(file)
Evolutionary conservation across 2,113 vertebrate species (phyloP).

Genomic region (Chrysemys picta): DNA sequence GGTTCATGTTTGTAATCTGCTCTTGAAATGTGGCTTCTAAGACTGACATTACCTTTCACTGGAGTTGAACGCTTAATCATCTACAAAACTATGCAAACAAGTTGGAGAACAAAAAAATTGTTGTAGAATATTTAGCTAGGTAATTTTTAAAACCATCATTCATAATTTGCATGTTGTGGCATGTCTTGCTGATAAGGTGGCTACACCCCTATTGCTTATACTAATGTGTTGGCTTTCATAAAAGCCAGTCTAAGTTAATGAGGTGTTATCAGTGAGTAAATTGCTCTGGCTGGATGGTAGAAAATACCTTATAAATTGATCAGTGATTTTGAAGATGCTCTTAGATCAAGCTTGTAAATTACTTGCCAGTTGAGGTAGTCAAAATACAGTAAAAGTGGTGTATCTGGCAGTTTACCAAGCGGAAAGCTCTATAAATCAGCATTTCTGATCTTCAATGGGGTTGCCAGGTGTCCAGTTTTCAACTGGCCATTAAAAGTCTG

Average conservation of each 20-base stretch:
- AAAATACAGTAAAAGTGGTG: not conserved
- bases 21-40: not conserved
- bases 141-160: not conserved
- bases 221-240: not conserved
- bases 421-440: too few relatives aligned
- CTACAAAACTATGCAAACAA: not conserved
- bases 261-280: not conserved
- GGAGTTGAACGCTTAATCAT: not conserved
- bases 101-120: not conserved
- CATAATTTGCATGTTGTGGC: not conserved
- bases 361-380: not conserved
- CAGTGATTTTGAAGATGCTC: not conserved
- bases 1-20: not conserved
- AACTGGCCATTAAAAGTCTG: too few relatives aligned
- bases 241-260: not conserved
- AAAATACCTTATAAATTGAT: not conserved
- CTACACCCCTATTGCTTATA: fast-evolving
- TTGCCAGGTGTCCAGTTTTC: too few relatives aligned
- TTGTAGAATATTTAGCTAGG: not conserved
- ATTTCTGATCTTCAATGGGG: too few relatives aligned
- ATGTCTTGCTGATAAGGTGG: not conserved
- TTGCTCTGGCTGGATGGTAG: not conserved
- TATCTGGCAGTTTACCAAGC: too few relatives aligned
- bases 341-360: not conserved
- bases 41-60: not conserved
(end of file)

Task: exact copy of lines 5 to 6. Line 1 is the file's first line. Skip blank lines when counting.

- bases 21-40: not conserved
- bases 141-160: not conserved